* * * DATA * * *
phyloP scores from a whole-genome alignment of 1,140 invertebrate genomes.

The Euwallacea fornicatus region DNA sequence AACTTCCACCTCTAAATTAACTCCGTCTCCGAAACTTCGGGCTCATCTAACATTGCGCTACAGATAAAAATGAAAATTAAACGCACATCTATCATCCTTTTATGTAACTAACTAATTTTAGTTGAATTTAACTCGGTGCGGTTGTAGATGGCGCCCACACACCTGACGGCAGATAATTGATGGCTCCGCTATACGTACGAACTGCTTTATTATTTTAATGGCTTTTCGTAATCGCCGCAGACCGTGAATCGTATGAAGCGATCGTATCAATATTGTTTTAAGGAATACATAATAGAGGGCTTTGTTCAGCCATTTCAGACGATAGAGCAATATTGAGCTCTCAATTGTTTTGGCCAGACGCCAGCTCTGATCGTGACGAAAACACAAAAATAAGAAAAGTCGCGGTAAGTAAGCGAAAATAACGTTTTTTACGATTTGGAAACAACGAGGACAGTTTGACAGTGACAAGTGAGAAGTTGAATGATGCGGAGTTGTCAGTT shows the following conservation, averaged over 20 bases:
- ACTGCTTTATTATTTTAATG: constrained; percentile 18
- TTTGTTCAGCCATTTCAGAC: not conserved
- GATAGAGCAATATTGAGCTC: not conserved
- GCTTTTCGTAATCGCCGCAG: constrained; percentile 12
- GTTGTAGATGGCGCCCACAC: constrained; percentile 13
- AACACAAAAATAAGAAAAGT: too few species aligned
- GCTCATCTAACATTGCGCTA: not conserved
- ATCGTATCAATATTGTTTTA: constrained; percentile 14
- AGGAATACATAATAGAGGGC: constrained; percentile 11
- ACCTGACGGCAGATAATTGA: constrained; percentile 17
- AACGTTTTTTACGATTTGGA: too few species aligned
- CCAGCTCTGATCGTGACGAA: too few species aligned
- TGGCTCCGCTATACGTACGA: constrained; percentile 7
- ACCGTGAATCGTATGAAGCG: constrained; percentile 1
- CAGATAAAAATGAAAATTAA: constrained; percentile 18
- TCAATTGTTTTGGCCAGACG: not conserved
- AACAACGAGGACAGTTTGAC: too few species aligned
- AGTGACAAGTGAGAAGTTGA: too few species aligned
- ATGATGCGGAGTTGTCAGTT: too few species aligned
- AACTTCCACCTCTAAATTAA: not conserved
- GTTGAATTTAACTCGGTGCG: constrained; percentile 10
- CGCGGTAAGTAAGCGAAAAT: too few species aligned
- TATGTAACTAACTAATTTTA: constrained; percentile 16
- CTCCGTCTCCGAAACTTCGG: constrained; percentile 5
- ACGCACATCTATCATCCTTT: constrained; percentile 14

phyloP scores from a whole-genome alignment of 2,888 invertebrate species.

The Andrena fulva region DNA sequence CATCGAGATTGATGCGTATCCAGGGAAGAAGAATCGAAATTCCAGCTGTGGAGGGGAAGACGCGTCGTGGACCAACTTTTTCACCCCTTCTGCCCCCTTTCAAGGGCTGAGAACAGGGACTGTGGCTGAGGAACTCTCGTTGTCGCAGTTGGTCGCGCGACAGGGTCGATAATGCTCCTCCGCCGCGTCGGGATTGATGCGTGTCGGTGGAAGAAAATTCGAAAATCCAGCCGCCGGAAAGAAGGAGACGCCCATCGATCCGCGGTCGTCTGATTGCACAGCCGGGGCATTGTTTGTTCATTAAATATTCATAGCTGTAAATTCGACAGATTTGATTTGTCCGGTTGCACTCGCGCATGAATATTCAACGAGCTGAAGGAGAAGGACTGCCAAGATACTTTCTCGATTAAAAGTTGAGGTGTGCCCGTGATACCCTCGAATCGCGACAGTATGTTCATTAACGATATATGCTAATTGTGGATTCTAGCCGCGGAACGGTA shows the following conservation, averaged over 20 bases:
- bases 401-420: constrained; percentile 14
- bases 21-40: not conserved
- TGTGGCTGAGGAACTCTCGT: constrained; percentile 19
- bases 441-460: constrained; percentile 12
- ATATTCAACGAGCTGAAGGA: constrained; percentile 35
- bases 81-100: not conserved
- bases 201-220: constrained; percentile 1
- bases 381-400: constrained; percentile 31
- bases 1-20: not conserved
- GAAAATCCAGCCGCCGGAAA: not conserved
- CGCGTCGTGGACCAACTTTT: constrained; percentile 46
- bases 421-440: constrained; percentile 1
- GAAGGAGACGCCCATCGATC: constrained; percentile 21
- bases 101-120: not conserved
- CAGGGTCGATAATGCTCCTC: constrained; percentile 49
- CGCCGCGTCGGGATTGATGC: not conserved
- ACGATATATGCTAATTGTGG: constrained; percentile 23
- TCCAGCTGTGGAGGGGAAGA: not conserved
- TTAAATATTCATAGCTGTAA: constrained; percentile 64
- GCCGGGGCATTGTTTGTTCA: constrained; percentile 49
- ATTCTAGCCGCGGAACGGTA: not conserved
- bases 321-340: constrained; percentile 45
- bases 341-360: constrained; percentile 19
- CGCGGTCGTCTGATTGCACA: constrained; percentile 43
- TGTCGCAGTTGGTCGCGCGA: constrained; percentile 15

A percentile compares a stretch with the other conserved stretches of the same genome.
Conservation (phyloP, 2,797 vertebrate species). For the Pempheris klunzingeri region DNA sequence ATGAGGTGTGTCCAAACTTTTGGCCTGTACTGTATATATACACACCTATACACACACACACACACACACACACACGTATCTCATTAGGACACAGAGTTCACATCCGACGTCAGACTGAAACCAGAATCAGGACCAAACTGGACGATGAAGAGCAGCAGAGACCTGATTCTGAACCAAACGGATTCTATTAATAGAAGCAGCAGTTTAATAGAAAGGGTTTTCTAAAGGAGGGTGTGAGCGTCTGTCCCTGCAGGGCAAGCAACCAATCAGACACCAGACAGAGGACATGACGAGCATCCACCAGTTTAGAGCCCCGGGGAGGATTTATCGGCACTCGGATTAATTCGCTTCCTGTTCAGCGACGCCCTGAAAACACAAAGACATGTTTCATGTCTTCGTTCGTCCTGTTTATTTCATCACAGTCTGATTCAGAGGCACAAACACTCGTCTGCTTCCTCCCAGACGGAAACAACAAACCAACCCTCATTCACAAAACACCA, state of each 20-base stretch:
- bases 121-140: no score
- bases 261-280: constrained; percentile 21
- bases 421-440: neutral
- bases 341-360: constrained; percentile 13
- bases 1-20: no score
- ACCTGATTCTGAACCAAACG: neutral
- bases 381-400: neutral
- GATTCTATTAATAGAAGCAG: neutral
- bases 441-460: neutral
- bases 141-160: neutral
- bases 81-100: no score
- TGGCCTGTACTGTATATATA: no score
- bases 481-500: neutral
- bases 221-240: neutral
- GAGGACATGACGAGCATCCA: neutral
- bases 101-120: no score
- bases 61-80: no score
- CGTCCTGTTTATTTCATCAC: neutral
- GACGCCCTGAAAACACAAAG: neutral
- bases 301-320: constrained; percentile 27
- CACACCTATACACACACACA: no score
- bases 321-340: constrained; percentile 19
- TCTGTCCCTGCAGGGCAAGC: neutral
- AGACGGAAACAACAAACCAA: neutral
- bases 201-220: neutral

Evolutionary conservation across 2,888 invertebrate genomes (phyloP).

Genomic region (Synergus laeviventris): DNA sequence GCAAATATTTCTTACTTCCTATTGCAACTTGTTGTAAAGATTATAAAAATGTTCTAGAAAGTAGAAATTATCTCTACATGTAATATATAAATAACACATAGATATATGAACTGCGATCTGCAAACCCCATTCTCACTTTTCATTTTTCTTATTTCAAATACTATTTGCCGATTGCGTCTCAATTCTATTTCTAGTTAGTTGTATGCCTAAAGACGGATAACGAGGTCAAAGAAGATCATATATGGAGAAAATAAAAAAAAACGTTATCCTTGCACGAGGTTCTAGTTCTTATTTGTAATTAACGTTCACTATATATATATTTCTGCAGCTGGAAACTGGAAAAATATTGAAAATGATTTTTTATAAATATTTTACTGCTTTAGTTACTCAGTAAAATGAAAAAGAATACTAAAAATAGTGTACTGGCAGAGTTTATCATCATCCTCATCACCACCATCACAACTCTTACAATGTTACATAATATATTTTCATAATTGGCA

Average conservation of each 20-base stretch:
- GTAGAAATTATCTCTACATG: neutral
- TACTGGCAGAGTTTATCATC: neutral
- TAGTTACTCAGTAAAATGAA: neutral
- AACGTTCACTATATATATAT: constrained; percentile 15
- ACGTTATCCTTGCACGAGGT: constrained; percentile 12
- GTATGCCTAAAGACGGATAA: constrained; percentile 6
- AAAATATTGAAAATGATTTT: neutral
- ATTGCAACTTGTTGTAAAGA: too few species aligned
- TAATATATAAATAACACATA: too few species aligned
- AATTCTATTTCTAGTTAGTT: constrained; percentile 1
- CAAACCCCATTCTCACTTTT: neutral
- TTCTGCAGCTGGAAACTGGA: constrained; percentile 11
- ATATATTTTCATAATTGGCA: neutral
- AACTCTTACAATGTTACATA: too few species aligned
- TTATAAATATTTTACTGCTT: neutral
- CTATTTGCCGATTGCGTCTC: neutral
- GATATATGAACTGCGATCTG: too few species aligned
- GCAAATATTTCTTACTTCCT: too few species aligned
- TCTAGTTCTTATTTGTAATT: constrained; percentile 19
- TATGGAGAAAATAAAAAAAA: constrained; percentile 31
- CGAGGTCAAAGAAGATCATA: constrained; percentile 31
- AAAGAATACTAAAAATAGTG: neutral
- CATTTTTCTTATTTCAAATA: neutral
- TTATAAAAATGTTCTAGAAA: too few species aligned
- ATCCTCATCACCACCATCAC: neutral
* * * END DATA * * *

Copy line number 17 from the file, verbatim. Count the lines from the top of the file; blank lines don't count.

- CAGATAAAAATGAAAATTAA: constrained; percentile 18